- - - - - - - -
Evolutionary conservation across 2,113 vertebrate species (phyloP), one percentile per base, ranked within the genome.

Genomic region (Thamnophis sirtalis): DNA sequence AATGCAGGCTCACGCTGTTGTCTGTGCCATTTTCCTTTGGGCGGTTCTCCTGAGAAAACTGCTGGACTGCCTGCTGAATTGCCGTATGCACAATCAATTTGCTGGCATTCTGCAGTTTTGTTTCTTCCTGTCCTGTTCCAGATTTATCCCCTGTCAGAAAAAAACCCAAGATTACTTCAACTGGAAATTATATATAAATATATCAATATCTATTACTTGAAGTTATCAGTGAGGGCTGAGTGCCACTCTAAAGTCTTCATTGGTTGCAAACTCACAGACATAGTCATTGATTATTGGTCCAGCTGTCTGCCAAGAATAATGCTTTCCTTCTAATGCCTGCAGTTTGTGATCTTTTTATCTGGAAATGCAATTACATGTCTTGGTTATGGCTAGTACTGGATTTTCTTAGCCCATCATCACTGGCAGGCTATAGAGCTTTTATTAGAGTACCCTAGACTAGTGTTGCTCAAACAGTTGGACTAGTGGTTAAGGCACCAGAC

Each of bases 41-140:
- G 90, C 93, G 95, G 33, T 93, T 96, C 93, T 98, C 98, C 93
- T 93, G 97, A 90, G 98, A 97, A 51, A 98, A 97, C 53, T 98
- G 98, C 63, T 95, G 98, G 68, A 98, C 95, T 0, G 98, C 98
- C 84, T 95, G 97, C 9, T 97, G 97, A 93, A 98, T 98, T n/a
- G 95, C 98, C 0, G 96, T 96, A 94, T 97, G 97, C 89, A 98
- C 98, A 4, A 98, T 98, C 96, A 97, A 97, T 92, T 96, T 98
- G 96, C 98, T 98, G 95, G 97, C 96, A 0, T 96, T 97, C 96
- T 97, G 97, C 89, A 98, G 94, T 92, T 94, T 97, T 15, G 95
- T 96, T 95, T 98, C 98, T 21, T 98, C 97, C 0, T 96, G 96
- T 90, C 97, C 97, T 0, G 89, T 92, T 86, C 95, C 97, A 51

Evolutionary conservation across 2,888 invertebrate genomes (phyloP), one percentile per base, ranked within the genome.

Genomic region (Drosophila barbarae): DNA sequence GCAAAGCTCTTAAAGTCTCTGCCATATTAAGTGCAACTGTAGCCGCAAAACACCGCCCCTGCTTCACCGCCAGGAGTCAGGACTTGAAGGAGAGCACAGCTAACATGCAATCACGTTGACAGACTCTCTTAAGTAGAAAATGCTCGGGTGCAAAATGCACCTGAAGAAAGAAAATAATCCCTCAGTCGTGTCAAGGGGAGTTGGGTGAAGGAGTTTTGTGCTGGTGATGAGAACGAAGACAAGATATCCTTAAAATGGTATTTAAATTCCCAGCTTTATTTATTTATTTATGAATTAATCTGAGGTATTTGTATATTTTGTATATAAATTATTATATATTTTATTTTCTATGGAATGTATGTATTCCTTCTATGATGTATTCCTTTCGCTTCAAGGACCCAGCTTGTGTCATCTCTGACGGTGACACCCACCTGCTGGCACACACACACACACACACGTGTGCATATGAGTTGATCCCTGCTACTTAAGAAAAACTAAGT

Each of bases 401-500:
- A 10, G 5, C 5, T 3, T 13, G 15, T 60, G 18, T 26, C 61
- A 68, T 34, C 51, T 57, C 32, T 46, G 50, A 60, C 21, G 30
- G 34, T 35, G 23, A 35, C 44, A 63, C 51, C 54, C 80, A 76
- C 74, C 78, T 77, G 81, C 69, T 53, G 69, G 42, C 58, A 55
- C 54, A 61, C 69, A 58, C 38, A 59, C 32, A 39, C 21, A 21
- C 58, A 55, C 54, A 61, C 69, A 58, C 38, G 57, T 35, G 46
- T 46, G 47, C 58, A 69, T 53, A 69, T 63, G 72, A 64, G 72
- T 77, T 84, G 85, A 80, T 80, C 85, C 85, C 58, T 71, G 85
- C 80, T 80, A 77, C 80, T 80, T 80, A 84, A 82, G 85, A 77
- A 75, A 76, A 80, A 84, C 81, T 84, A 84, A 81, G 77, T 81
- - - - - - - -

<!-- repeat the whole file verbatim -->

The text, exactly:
Evolutionary conservation across 2,113 vertebrate species (phyloP), one percentile per base, ranked within the genome.

Genomic region (Thamnophis sirtalis): DNA sequence AATGCAGGCTCACGCTGTTGTCTGTGCCATTTTCCTTTGGGCGGTTCTCCTGAGAAAACTGCTGGACTGCCTGCTGAATTGCCGTATGCACAATCAATTTGCTGGCATTCTGCAGTTTTGTTTCTTCCTGTCCTGTTCCAGATTTATCCCCTGTCAGAAAAAAACCCAAGATTACTTCAACTGGAAATTATATATAAATATATCAATATCTATTACTTGAAGTTATCAGTGAGGGCTGAGTGCCACTCTAAAGTCTTCATTGGTTGCAAACTCACAGACATAGTCATTGATTATTGGTCCAGCTGTCTGCCAAGAATAATGCTTTCCTTCTAATGCCTGCAGTTTGTGATCTTTTTATCTGGAAATGCAATTACATGTCTTGGTTATGGCTAGTACTGGATTTTCTTAGCCCATCATCACTGGCAGGCTATAGAGCTTTTATTAGAGTACCCTAGACTAGTGTTGCTCAAACAGTTGGACTAGTGGTTAAGGCACCAGAC

Each of bases 41-140:
- G 90, C 93, G 95, G 33, T 93, T 96, C 93, T 98, C 98, C 93
- T 93, G 97, A 90, G 98, A 97, A 51, A 98, A 97, C 53, T 98
- G 98, C 63, T 95, G 98, G 68, A 98, C 95, T 0, G 98, C 98
- C 84, T 95, G 97, C 9, T 97, G 97, A 93, A 98, T 98, T n/a
- G 95, C 98, C 0, G 96, T 96, A 94, T 97, G 97, C 89, A 98
- C 98, A 4, A 98, T 98, C 96, A 97, A 97, T 92, T 96, T 98
- G 96, C 98, T 98, G 95, G 97, C 96, A 0, T 96, T 97, C 96
- T 97, G 97, C 89, A 98, G 94, T 92, T 94, T 97, T 15, G 95
- T 96, T 95, T 98, C 98, T 21, T 98, C 97, C 0, T 96, G 96
- T 90, C 97, C 97, T 0, G 89, T 92, T 86, C 95, C 97, A 51

Evolutionary conservation across 2,888 invertebrate genomes (phyloP), one percentile per base, ranked within the genome.

Genomic region (Drosophila barbarae): DNA sequence GCAAAGCTCTTAAAGTCTCTGCCATATTAAGTGCAACTGTAGCCGCAAAACACCGCCCCTGCTTCACCGCCAGGAGTCAGGACTTGAAGGAGAGCACAGCTAACATGCAATCACGTTGACAGACTCTCTTAAGTAGAAAATGCTCGGGTGCAAAATGCACCTGAAGAAAGAAAATAATCCCTCAGTCGTGTCAAGGGGAGTTGGGTGAAGGAGTTTTGTGCTGGTGATGAGAACGAAGACAAGATATCCTTAAAATGGTATTTAAATTCCCAGCTTTATTTATTTATTTATGAATTAATCTGAGGTATTTGTATATTTTGTATATAAATTATTATATATTTTATTTTCTATGGAATGTATGTATTCCTTCTATGATGTATTCCTTTCGCTTCAAGGACCCAGCTTGTGTCATCTCTGACGGTGACACCCACCTGCTGGCACACACACACACACACACGTGTGCATATGAGTTGATCCCTGCTACTTAAGAAAAACTAAGT

Each of bases 401-500:
- A 10, G 5, C 5, T 3, T 13, G 15, T 60, G 18, T 26, C 61
- A 68, T 34, C 51, T 57, C 32, T 46, G 50, A 60, C 21, G 30
- G 34, T 35, G 23, A 35, C 44, A 63, C 51, C 54, C 80, A 76
- C 74, C 78, T 77, G 81, C 69, T 53, G 69, G 42, C 58, A 55
- C 54, A 61, C 69, A 58, C 38, A 59, C 32, A 39, C 21, A 21
- C 58, A 55, C 54, A 61, C 69, A 58, C 38, G 57, T 35, G 46
- T 46, G 47, C 58, A 69, T 53, A 69, T 63, G 72, A 64, G 72
- T 77, T 84, G 85, A 80, T 80, C 85, C 85, C 58, T 71, G 85
- C 80, T 80, A 77, C 80, T 80, T 80, A 84, A 82, G 85, A 77
- A 75, A 76, A 80, A 84, C 81, T 84, A 84, A 81, G 77, T 81